“There is a lot of pent-up desire in the elderly and the feeling of living is running out,” said Jeff Galak, professor at the Tepper School of Business at Carnegie Mellon University. “There’s a theory called mortality salience: When you think about your own mortality, behaviors change. We’re going to see upgrades to better cabins on cruise ships and booking better hotels. “
For travelers in the 60s, 70s and 80s, said Conor Goodwin, corporate marketing director for Charlestowne Hotels, the ticking of the clock is another strong motivation to book as soon as a vaccination makes it safe. .
“The over 65s are losing their golden years and naturally they can’t wait to get back there,” he said.
The Bristol Hotel in Virginia, part of Charlestowne’s portfolio, saw the incomes of travelers over 65 increase 179% between December 13 and January 22. The French Quarter Inn in Charleston, SC, which is also operated by Charlestowne, had 11% more bookings from people over 65 between January 10 and 28 compared to December 22 through January 9.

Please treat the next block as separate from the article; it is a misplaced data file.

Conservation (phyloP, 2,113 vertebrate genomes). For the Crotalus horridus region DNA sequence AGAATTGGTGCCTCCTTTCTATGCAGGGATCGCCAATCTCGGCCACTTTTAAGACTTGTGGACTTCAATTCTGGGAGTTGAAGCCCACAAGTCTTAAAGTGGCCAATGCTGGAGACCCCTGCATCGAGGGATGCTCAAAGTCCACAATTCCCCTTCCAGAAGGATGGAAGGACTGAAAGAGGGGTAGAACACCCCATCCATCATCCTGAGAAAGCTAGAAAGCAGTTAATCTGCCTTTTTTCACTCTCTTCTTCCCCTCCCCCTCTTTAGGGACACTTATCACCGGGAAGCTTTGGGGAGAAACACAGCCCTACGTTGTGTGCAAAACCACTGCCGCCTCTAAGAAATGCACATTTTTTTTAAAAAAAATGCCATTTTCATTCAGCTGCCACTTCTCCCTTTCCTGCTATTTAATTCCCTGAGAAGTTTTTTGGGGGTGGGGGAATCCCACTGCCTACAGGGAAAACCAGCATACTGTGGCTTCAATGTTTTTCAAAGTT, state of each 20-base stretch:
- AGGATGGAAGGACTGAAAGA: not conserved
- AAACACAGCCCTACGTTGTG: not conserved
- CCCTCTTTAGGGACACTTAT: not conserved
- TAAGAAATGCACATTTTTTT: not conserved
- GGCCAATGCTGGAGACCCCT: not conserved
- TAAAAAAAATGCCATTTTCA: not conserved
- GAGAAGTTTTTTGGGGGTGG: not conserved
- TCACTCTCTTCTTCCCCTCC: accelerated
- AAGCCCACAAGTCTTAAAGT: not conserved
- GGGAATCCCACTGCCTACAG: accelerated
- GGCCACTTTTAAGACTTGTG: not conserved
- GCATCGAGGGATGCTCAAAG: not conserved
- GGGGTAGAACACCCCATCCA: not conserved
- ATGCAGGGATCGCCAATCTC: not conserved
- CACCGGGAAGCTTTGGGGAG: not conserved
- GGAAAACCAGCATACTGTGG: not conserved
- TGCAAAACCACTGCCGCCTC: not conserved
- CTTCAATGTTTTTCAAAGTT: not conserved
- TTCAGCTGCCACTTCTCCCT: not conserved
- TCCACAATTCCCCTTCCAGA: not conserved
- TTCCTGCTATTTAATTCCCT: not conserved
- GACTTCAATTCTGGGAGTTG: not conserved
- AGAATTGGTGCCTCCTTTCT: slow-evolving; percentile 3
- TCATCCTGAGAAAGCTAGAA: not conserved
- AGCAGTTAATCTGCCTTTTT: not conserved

Some older travelers even choose to finally book those expensive dream trips. Fernando Diez, who owns Quasar Expeditions, a luxury cruise operator in the Galapagos Islands, says that in December, when frontline health workers were among the very first Americans to receive vaccines, he saw a wave requests for travel information from doctors and nurses.
As of Jan. 1, however, 70% of its booking requests have come from guests over 65 – in previous years that number was closer to 40%. Most of the requests are for travel from June.
“Most of them say they have been vaccinated and are now comfortable traveling to a destination like Ecuador and the Galapagos,” Diez said. “The vaccination gives them the confidence to get to a remote place.”